Back in Newcastle upon Tyne there were other matters to consider, not least the Commons Registration Bill which had to be redrafted with the assistance of a Local MP before it became law. This ensured that the rights of the local freemen and their operations regarding the Town Moor were never again to be disrupted. It became clear that the ever increasing changes to the Town Moor and the rules laid down by the Charity Commission were fast becoming outdated. Again the legal mind went to work and again with careful guidance and assistance from a local MP the Town Moor Act 1988 eventually became law.
Over the years Robin had graduated from a Bachelor of Law to become a Doctor and finally a Master.
Robin was anxious that, where possible, local individual freemen companies did not die out. For example, Newcastle Scriveners Company had ceased to be active, but with Robin’s diligence and yet another Act of Parliament the Company was reborn and is now a strong and thriving Company.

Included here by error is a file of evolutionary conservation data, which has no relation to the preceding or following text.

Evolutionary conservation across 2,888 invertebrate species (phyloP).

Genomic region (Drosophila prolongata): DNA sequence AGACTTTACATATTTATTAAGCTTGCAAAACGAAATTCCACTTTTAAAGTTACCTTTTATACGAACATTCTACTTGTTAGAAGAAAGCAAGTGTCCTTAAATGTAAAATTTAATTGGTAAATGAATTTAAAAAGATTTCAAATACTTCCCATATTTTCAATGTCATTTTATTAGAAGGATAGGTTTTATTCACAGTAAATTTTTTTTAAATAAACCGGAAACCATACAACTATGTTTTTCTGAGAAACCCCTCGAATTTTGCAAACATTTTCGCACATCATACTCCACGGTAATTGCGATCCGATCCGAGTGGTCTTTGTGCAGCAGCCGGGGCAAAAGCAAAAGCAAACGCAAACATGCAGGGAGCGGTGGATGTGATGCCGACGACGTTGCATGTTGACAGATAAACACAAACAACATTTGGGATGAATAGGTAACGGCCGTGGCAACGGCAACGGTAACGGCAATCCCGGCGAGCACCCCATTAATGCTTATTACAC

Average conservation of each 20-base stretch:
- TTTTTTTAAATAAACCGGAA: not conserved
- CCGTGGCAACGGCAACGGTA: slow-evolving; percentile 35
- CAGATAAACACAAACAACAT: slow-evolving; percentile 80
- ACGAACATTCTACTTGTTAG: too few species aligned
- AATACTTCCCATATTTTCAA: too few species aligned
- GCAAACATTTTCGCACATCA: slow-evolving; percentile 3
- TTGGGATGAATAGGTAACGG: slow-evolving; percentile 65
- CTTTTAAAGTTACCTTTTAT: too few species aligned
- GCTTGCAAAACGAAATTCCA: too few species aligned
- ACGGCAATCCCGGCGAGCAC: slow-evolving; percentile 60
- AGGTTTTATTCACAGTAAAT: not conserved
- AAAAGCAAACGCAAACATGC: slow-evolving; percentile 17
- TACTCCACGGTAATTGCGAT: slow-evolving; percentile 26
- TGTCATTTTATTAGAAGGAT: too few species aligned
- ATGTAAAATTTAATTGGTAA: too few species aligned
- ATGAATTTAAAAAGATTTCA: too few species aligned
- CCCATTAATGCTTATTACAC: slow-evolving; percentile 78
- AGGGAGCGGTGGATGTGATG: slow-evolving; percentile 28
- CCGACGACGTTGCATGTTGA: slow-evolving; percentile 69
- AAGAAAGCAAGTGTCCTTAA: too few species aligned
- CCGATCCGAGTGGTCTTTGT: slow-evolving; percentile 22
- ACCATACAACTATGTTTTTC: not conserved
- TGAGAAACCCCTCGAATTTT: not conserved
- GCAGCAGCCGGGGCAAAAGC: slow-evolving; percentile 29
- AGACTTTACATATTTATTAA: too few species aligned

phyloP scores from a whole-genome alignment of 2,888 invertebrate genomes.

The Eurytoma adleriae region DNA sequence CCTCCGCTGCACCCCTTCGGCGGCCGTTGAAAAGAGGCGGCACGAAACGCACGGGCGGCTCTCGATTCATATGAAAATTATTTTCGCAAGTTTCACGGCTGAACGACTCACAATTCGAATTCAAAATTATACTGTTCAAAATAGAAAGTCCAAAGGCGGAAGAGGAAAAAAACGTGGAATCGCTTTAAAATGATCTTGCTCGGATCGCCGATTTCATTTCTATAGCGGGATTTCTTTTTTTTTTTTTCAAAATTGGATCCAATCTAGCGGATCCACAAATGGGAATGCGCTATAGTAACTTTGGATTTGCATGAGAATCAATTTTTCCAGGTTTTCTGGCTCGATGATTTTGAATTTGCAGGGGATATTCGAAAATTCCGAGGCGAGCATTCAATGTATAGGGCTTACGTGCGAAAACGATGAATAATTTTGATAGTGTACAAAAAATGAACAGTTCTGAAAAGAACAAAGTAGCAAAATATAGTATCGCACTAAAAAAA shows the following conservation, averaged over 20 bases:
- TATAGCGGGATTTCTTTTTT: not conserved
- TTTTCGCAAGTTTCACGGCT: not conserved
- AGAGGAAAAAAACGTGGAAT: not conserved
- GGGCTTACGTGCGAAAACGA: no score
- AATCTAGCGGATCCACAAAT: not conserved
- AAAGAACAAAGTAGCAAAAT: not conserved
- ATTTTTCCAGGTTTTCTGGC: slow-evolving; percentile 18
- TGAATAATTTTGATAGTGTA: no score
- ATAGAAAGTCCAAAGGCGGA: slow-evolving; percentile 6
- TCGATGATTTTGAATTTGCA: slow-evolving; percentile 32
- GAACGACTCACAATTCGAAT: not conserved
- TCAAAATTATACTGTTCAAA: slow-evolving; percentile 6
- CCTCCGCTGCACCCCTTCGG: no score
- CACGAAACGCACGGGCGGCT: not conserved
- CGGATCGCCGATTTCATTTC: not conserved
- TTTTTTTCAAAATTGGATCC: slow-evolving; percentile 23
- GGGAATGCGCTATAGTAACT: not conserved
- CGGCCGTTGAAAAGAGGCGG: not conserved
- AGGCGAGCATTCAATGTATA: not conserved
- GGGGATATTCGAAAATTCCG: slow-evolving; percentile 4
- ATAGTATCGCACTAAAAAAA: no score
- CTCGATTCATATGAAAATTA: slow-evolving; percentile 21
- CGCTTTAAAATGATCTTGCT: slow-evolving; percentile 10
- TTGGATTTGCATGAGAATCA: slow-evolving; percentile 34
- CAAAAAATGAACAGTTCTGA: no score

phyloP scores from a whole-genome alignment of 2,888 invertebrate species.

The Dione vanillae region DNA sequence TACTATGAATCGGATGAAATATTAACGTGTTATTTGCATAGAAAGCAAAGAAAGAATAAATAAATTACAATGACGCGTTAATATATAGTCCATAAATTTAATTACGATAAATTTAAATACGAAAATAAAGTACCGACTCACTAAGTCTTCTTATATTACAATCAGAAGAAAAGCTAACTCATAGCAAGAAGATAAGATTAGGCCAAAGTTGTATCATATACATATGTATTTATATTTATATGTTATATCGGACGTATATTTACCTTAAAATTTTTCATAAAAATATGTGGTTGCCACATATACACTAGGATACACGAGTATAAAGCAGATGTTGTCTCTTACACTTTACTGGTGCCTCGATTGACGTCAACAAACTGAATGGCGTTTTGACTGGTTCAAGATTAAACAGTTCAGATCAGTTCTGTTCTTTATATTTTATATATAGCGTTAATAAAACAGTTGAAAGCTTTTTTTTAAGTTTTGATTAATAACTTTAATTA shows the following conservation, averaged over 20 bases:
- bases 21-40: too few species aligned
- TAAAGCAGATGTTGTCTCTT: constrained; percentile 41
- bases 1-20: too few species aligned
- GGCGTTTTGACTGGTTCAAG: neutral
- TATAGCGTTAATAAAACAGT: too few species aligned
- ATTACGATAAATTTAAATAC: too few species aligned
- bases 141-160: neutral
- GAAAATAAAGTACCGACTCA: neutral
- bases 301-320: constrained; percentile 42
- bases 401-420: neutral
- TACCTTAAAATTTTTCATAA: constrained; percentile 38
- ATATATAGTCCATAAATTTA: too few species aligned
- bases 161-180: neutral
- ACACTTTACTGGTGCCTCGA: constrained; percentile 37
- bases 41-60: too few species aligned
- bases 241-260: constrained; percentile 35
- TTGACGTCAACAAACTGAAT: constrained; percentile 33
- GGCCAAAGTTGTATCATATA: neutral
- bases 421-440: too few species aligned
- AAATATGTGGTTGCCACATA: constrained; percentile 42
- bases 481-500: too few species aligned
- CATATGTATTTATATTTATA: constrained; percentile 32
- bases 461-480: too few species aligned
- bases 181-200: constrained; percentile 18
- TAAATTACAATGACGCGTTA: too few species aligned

Robin held many other offices connected and unconnected with the Freelage and was often consulted for his tremendous knowledge. For instance, back in 1922 Robin’s Grandfather (the then Chairman of the Newcastle Stewards’ Committee) had been prime mover in the forming of a unique Freemasonry Lodge in Newcastle upon Tyne called The Lodge of Free Burgesses – being primarily for freemen. Robin was himself a lifetime member of that Lodge from 1939. He was also a member of the Natural History Society of Northumberland and a Trustee of the Hancock Museum, a member of the Newcastle Antiquaries Society and the Lit. & Phil. Being a historian, Robin had an extensive knowledge not only of Newcastle upon Tyne and its history but also Northumberland. He formed strong links with Newcastle University, which still remain.